The case for collective suffix *-ar in Proto-Basque

Proto-Basque is famous for its tantalizing mysteries. One aspect of the Proto-Basque language was a reliquary of words that point to a collection or abstraction of items. The list of nouns with this putative *-ar suffix is small, small enough to leave most linguists with a sense of hesitation, but the examples are quite convincing:

*abar "branch," "branches," "kindling," "stripped branch"
*habe "tree"
*adar "horn" (< "horns?")
*ad- "horn"?
belar "grass"
*bel- "grass shoot" ?, "stem" ?
*bizar "beard" (< "whiskers")
*biz- "strand" ?, "whisker" ?
(h)ondar "residue," "sand"
ondo "bottom," "residue" (< Latin hondo "bottom")
*irar "legumous plant"
*ir- "legume"
*izar "star"
*iz- "star" (*iz- probably appears in izotz "frost" < *iz- ? + (h)otz "cold"; saying "star____" for frost and dew was an uncommon Basque compounding tradition - cf. izarritz "dew" < izar "star" + ihitz "frost")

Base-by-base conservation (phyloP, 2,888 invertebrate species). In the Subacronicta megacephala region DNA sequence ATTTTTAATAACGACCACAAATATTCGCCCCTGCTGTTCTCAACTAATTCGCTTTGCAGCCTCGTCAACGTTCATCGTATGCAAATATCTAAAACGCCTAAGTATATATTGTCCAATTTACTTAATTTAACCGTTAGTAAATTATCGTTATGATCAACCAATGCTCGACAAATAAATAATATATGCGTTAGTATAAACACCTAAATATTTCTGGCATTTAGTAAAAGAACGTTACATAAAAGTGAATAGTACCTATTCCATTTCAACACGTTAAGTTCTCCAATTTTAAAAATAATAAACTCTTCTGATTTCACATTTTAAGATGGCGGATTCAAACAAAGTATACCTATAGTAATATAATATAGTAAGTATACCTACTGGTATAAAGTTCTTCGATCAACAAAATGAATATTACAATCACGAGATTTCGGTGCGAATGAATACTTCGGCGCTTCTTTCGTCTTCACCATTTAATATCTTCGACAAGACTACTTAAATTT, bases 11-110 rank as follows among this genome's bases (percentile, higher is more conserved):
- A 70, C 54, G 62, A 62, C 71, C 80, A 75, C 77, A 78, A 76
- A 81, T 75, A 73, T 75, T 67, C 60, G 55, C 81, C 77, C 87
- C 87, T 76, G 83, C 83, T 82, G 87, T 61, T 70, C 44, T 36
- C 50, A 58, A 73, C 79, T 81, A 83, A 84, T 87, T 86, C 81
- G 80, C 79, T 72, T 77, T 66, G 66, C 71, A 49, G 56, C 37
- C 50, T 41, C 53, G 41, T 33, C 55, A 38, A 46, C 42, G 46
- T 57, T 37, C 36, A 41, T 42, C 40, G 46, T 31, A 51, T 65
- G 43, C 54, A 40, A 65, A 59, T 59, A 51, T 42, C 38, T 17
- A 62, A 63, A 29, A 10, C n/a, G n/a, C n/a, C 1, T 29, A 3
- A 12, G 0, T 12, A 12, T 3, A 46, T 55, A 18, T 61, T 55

negar "tears"
*neg "tear" (a relationship with Zuberoan regionalism ñíka is nearly impossible to exact)
*ohar "advice," "warning"
*o(h)a- ?
*sagar "apple"
*sag- "fruit" ? Basque lacks a native word for fruit
*zatar "rag"
*zat- ?

This list was first formed in any full sense of the word by Michelena (1961) and re-evaluated by Trask (2004). Michelena had a very favorable position on the possibility of *-ar while Trask is considerably more skeptical.

Linguists seem to have missed some of the likely relatives, as in the case of negar ~ ñíka and izar izotz, so the case for a *-ar suffix is actually much stronger than the academic literature currently suggests.

Michelena, L. "Hispánico antiguo y vasco". Archivum. Is. 8. 1958.

Trask, R. L. Etymological Dictionary of Basque. University of Sussex. 2008.